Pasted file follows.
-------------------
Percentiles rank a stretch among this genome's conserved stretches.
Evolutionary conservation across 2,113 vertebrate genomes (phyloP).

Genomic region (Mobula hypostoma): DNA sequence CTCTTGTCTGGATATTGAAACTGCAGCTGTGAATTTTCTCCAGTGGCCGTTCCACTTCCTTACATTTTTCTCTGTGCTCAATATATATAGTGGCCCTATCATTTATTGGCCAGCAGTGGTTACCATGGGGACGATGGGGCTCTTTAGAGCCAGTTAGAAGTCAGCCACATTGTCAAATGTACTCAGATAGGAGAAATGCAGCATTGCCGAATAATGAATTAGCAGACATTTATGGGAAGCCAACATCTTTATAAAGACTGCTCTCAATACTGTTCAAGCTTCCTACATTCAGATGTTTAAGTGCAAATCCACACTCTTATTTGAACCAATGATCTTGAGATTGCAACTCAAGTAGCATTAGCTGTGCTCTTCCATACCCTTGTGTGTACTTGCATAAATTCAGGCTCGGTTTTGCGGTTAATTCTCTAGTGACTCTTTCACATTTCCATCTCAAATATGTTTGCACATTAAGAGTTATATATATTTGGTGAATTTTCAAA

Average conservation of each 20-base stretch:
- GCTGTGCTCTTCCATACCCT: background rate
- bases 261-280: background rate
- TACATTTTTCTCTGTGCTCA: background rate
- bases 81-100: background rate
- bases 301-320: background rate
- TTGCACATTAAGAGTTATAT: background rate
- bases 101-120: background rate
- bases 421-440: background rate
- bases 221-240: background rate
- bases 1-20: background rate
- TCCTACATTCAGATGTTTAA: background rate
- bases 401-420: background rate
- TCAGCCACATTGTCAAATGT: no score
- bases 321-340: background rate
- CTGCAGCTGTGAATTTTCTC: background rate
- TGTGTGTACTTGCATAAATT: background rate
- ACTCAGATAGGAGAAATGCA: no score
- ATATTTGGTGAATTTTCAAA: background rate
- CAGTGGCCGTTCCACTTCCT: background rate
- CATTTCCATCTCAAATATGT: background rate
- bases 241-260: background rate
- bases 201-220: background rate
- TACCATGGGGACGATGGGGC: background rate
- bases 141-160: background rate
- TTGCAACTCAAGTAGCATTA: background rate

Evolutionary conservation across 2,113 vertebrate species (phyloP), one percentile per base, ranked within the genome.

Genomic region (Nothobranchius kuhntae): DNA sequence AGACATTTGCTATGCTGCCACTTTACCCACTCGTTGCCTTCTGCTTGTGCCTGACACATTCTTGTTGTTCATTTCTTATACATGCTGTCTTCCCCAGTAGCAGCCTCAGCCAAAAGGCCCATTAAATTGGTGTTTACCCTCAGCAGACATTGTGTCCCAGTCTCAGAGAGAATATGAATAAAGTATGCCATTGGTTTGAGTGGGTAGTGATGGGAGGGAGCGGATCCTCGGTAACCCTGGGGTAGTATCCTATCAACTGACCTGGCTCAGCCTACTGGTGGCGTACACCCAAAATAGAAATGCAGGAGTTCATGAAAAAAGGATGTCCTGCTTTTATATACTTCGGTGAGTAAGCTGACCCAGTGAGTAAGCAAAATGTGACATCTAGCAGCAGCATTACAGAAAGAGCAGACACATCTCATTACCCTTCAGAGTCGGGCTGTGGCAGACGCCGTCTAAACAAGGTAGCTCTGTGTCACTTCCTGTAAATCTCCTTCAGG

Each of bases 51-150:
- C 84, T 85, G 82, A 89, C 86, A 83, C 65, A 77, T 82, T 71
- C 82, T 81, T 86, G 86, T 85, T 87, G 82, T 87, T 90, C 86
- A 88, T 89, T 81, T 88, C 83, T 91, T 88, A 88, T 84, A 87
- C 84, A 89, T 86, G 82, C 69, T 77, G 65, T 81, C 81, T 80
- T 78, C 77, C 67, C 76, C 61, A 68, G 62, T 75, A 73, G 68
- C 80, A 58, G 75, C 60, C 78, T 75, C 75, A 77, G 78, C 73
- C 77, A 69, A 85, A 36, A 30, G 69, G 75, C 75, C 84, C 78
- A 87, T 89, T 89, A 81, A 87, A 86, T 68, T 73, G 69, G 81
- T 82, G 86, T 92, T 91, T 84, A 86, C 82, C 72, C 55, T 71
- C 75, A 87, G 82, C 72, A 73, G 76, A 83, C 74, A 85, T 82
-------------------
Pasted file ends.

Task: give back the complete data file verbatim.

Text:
Percentiles rank a stretch among this genome's conserved stretches.
Evolutionary conservation across 2,113 vertebrate genomes (phyloP).

Genomic region (Mobula hypostoma): DNA sequence CTCTTGTCTGGATATTGAAACTGCAGCTGTGAATTTTCTCCAGTGGCCGTTCCACTTCCTTACATTTTTCTCTGTGCTCAATATATATAGTGGCCCTATCATTTATTGGCCAGCAGTGGTTACCATGGGGACGATGGGGCTCTTTAGAGCCAGTTAGAAGTCAGCCACATTGTCAAATGTACTCAGATAGGAGAAATGCAGCATTGCCGAATAATGAATTAGCAGACATTTATGGGAAGCCAACATCTTTATAAAGACTGCTCTCAATACTGTTCAAGCTTCCTACATTCAGATGTTTAAGTGCAAATCCACACTCTTATTTGAACCAATGATCTTGAGATTGCAACTCAAGTAGCATTAGCTGTGCTCTTCCATACCCTTGTGTGTACTTGCATAAATTCAGGCTCGGTTTTGCGGTTAATTCTCTAGTGACTCTTTCACATTTCCATCTCAAATATGTTTGCACATTAAGAGTTATATATATTTGGTGAATTTTCAAA

Average conservation of each 20-base stretch:
- GCTGTGCTCTTCCATACCCT: background rate
- bases 261-280: background rate
- TACATTTTTCTCTGTGCTCA: background rate
- bases 81-100: background rate
- bases 301-320: background rate
- TTGCACATTAAGAGTTATAT: background rate
- bases 101-120: background rate
- bases 421-440: background rate
- bases 221-240: background rate
- bases 1-20: background rate
- TCCTACATTCAGATGTTTAA: background rate
- bases 401-420: background rate
- TCAGCCACATTGTCAAATGT: no score
- bases 321-340: background rate
- CTGCAGCTGTGAATTTTCTC: background rate
- TGTGTGTACTTGCATAAATT: background rate
- ACTCAGATAGGAGAAATGCA: no score
- ATATTTGGTGAATTTTCAAA: background rate
- CAGTGGCCGTTCCACTTCCT: background rate
- CATTTCCATCTCAAATATGT: background rate
- bases 241-260: background rate
- bases 201-220: background rate
- TACCATGGGGACGATGGGGC: background rate
- bases 141-160: background rate
- TTGCAACTCAAGTAGCATTA: background rate

Evolutionary conservation across 2,113 vertebrate species (phyloP), one percentile per base, ranked within the genome.

Genomic region (Nothobranchius kuhntae): DNA sequence AGACATTTGCTATGCTGCCACTTTACCCACTCGTTGCCTTCTGCTTGTGCCTGACACATTCTTGTTGTTCATTTCTTATACATGCTGTCTTCCCCAGTAGCAGCCTCAGCCAAAAGGCCCATTAAATTGGTGTTTACCCTCAGCAGACATTGTGTCCCAGTCTCAGAGAGAATATGAATAAAGTATGCCATTGGTTTGAGTGGGTAGTGATGGGAGGGAGCGGATCCTCGGTAACCCTGGGGTAGTATCCTATCAACTGACCTGGCTCAGCCTACTGGTGGCGTACACCCAAAATAGAAATGCAGGAGTTCATGAAAAAAGGATGTCCTGCTTTTATATACTTCGGTGAGTAAGCTGACCCAGTGAGTAAGCAAAATGTGACATCTAGCAGCAGCATTACAGAAAGAGCAGACACATCTCATTACCCTTCAGAGTCGGGCTGTGGCAGACGCCGTCTAAACAAGGTAGCTCTGTGTCACTTCCTGTAAATCTCCTTCAGG

Each of bases 51-150:
- C 84, T 85, G 82, A 89, C 86, A 83, C 65, A 77, T 82, T 71
- C 82, T 81, T 86, G 86, T 85, T 87, G 82, T 87, T 90, C 86
- A 88, T 89, T 81, T 88, C 83, T 91, T 88, A 88, T 84, A 87
- C 84, A 89, T 86, G 82, C 69, T 77, G 65, T 81, C 81, T 80
- T 78, C 77, C 67, C 76, C 61, A 68, G 62, T 75, A 73, G 68
- C 80, A 58, G 75, C 60, C 78, T 75, C 75, A 77, G 78, C 73
- C 77, A 69, A 85, A 36, A 30, G 69, G 75, C 75, C 84, C 78
- A 87, T 89, T 89, A 81, A 87, A 86, T 68, T 73, G 69, G 81
- T 82, G 86, T 92, T 91, T 84, A 86, C 82, C 72, C 55, T 71
- C 75, A 87, G 82, C 72, A 73, G 76, A 83, C 74, A 85, T 82